The opposite question is relevant also: If it is only about money, and the VC talent and connections have no bearing on the outcome of the company, then Left Coast VCs will have to throw more money at a founding company to win the bid to invest, increasing entrepreneurial hubris in my humble opinion.

ANSWER: Come East as many very smart VC shops are doing. Join local angel groups in different cities for somewhere between NOTHING and $5K/year. Get on their Angelsoft back-office software and watch what deals they are seeing. Let them use your name as having joined. it will increase their memberships therefore and increase the ability to attract more angel investors. Invest $25K in a few things as a loss leader, but those deals you might like to have a “first look” at before some other VC shop.

This is the answer. Some are beginning to figure out that a couple of well-run Angel Groups (ACA probably a best bet) is a great membership for a year or two, from a distance or fly in for monthly meetings, to “see” deals before anyone else does. If you’re that good when it comes to taking a small scalable company to the next level, then quit paying huge prices (increased chased-up pre-money valuations!) to invest while using your contacts and talent to be able to invest and take the same type of great company to the next level!

How hard is it to figure this out if the blog above has any real truth: that valuations are out in space these days with possibly too much money chasing too few deals. Basic economics says increase the deals in which you invest, but focus on the East coast. I can’t speak for the mid-west and their tentacles to greater connections (like we have in Washington, DC, Philadelphia, NY and Boston and all angel groups in between), but I’m sure the same applies, but with less hits for your angel membership dollar.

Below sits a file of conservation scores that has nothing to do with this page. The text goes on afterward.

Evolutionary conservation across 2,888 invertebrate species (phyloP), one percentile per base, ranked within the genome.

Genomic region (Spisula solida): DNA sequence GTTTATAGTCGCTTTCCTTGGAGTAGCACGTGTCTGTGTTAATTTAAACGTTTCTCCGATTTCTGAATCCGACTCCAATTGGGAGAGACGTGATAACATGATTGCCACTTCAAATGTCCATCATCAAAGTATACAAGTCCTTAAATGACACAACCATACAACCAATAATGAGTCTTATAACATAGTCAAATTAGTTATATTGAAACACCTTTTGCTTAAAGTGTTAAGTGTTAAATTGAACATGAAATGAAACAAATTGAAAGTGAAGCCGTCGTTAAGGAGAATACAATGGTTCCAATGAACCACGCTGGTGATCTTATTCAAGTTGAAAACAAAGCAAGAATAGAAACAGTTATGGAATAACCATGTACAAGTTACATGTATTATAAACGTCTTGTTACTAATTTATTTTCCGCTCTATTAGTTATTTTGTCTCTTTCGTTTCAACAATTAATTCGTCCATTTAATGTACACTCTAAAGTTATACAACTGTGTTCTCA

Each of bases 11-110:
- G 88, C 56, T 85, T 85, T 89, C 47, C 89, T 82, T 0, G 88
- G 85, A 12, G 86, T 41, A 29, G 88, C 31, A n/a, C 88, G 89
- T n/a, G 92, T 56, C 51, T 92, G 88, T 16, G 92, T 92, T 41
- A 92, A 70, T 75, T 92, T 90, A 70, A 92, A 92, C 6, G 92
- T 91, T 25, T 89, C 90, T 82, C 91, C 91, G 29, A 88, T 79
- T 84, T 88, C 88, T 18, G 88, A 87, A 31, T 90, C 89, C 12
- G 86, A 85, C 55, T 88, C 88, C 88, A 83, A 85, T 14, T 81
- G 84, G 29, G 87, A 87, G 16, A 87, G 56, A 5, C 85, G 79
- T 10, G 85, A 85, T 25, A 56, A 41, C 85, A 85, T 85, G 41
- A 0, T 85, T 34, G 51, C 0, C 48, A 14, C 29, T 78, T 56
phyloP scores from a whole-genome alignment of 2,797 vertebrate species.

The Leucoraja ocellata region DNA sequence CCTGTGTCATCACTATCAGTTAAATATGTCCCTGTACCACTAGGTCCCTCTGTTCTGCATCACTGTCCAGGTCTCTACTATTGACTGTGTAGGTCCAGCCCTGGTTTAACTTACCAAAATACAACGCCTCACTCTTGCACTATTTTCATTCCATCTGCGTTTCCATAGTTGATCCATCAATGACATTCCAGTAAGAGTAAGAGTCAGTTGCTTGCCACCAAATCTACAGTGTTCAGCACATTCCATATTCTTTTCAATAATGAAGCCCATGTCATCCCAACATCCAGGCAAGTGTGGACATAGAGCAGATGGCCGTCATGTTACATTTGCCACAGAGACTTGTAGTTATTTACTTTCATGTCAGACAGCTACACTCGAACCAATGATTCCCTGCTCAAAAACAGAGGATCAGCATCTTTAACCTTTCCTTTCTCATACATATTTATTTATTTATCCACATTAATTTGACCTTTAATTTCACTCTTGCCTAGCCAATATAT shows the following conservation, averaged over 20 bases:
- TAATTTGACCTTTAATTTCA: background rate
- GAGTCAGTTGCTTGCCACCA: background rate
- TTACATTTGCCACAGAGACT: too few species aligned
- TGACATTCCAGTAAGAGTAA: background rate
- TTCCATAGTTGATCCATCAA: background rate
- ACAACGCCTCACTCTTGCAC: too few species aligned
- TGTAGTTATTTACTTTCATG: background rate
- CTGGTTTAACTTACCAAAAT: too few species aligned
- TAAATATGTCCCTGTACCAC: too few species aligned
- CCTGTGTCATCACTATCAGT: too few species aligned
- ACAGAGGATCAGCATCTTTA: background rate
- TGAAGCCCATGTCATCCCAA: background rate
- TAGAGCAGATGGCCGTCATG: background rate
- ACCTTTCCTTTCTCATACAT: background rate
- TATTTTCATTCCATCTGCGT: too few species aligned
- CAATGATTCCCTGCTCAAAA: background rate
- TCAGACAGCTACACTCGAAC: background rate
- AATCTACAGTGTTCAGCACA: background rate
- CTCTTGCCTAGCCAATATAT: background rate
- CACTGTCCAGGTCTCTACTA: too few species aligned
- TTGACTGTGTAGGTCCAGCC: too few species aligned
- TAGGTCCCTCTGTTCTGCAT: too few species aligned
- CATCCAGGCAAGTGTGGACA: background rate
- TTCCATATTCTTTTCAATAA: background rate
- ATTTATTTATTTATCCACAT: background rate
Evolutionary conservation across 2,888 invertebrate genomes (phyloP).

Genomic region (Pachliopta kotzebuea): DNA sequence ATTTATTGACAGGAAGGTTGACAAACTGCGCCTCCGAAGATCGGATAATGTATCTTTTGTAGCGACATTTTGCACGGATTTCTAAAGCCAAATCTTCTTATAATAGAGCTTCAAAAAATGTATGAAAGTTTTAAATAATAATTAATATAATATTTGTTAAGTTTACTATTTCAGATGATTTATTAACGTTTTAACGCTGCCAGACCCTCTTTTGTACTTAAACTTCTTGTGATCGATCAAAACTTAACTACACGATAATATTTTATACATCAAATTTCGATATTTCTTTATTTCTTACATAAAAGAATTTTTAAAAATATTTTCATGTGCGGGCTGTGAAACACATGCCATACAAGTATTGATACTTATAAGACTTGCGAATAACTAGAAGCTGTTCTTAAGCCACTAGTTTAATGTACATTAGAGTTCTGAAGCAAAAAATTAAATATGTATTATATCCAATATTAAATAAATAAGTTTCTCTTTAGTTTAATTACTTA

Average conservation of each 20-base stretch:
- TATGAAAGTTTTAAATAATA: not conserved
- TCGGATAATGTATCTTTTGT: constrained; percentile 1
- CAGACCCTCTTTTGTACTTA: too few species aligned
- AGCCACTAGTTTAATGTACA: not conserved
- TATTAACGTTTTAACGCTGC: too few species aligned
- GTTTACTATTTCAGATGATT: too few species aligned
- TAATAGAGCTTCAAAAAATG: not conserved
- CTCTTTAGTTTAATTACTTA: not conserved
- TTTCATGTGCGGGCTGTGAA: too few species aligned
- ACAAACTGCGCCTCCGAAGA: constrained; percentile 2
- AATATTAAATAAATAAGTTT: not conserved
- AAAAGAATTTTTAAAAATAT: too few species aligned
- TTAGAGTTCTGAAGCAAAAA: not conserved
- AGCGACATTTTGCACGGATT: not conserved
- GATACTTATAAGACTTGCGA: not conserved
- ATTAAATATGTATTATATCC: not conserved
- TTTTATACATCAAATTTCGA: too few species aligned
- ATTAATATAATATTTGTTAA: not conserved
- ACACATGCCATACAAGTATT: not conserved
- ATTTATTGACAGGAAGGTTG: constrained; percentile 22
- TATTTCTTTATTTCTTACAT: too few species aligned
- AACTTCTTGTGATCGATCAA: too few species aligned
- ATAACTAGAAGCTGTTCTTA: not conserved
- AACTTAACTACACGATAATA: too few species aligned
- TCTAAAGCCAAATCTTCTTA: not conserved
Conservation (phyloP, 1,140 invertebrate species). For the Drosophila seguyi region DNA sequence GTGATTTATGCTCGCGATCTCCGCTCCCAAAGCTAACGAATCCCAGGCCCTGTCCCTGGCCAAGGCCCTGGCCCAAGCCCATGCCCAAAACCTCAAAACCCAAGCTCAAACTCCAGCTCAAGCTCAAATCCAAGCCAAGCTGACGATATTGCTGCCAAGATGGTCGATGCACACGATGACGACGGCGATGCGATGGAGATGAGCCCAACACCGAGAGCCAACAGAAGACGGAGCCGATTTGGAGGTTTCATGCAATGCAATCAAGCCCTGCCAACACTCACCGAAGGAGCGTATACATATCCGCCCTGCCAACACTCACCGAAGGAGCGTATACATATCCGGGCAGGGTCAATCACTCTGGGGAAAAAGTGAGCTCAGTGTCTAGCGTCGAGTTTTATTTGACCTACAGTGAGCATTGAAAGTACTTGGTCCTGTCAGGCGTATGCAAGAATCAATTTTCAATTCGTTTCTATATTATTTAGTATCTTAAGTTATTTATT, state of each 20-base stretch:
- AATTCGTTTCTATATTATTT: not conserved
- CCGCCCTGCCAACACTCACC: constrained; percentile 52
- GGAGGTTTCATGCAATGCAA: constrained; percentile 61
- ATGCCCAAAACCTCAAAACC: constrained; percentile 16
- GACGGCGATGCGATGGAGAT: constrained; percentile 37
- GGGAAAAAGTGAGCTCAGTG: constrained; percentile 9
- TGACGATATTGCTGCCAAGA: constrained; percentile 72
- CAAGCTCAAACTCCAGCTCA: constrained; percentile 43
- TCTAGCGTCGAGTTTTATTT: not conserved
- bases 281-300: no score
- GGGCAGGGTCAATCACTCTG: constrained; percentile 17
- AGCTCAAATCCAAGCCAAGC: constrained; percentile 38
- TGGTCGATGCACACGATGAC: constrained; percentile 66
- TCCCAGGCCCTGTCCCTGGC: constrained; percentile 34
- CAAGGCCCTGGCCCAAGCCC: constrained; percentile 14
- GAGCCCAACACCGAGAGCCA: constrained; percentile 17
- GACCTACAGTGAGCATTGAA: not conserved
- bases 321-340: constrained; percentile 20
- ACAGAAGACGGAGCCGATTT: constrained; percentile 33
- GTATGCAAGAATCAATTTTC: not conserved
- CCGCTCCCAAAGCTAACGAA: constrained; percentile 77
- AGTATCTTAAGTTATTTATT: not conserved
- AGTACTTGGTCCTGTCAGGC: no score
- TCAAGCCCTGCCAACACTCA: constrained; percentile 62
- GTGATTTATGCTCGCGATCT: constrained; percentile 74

These are just my thoughts, but as Dennis Miller says, I could be wrong.

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[...] That backdrop helps explain Milner’s decision. He and co-investor SV Angel are offering $150,000 in convertible debt to all 43 companies in a current batch of fledgling firms backed by seed fund Y Combinator. The terms are extremely generous. If a company completes a follow-on round of financing, the debt will convert to equity at the same valuation. Normally, convertible debt from angel investors includes a cap on a firm’s value and offers the holders a discount on equity pricing. Both work to increase the value of equity received by debt holders in a conversion.  Source [...]

 

I used to consider Reuters as a reliable source, one with professional journalistic integrity. I’m disappointed after reading this piece.

First, the writer basically paraphrased TechCrunch’s breaking news without crediting the source. Note the similarities here:

http://techcrunch.com/2011/01/28/yuri-mi lner-sv-angel-offer-every-new-y-combinat or-startup-150k/

Yes, a lot of subpar writers do this but I didn’t expect it from Reuters, a respected company that encourages professional journalism.

Second, the writer obviously has no knowledge of the angel market and basically just rewrites TC’s piece without questioning its facts. This so-called rising valuation is only happening in venture hotbeds like say, Silicon Valley.

Angel investing is a $20 billion market in the US. What’s happening in the Valley only makes up a small percentage point of the angel market. These super angels don’t have enough market power to raise valuation in the venture ecosystem.

Want prove? There have been lots of talks about rising valuation and angel bubbles since early 2010 because everyone suddenly wanted to be an angel investor, because people were investing in crazy valuations. But, according to the latest 2010 angel market report, deal size actually shrunk by 10%.

Reuters, please remind your writers what makes a professional journalist or even columnist.